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[hair-ee] /ˈhɛər i/
adjective, hairier, hairiest.
covered with hair; having much hair.
consisting of or resembling hair:
moss of a hairy texture.
  1. causing anxiety or fright:
    a hairy trip through the rapids.
  2. full of hardship or difficulty:
    a hairy exam; a hairy illness.
Origin of hairy
First recorded in 1250-1300, hairy is from the Middle English word heeri. See hair, -y1
Related forms
hairiness, noun
unhairiness, noun
unhairy, adjective
1. furry, woolly, shaggy. Unabridged
Based on the Random House Dictionary, © Random House, Inc. 2018.
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British Dictionary definitions for hairiness


adjective hairier, hairiest
having or covered with hair
  1. difficult or problematic
  2. scaring, dangerous, or exciting
Derived Forms
hairiness, noun
Collins English Dictionary - Complete & Unabridged 2012 Digital Edition
© William Collins Sons & Co. Ltd. 1979, 1986 © HarperCollins
Publishers 1998, 2000, 2003, 2005, 2006, 2007, 2009, 2012
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Word Origin and History for hairiness



early 14c., from hair + -y (2). From 1848 in slang sense of "difficult." Farmer calls this "Oxford slang." Perhaps from the notion of "rugged, rough." Related: Hairiness.

Online Etymology Dictionary, © 2010 Douglas Harper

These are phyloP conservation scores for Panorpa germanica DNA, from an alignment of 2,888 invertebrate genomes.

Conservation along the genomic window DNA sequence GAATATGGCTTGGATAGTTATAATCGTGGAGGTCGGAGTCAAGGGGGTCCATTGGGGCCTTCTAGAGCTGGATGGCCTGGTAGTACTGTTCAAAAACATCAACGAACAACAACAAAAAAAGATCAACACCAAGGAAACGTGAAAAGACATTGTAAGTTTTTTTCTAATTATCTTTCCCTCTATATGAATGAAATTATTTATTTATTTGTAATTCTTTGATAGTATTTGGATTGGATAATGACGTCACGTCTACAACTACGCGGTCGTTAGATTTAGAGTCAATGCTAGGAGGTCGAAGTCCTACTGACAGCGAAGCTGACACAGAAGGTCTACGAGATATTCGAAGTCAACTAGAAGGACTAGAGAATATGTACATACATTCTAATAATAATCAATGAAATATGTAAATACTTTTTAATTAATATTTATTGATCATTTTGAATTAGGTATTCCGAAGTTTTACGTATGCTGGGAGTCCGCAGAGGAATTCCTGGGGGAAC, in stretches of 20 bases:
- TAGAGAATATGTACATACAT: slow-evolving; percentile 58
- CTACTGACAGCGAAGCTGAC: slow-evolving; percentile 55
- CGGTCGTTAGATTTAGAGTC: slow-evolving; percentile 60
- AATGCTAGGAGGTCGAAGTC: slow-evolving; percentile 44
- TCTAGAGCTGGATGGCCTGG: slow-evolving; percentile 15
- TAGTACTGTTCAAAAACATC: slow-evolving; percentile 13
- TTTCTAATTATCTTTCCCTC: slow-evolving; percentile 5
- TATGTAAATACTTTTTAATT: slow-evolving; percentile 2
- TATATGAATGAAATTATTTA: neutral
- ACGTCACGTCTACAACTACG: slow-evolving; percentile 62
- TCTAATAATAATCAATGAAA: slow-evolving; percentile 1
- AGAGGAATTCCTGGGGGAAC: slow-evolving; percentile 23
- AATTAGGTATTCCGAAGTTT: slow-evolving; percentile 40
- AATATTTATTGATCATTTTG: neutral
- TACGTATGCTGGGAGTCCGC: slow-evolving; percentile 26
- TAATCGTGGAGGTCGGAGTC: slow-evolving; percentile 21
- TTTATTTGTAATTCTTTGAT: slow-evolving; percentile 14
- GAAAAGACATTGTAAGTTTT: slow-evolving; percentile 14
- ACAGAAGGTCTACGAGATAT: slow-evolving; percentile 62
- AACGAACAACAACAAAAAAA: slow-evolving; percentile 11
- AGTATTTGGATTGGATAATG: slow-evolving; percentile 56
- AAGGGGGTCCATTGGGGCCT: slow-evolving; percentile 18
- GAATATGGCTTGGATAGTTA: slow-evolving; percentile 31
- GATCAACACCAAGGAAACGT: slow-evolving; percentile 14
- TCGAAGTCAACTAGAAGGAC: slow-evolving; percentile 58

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hairiness in Medicine

hairy hair·y (hâr'ē)
adj. hair·i·er, hair·i·est

  1. Covered with hair or hairlike projections.

  2. Consisting of or resembling hair.

The American Heritage® Stedman's Medical Dictionary
Copyright © 2002, 2001, 1995 by Houghton Mifflin Company. Published by Houghton Mifflin Company.
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Slang definitions & phrases for hairiness



  1. Old; hoary: a hairy tale (1940s+)
  2. Difficult; rough; tough: We had a hairy time getting it all organized (1848+)
  3. Frighteningly dangerous; hair-raising; scary: Campus guards would comb the dorm ''It was hairy''/ the hairy strip of 42d Street (1940s+ Teenagers)

[last sense probably fr the hairy monsters of horror films, but the sense of ''difficult'' was used at 19th-century Oxford, and that of ''dangerous'' in the British armed forces of the 1930s]

The Dictionary of American Slang, Fourth Edition by Barbara Ann Kipfer, PhD. and Robert L. Chapman, Ph.D.
Copyright (C) 2007 by HarperCollins Publishers.
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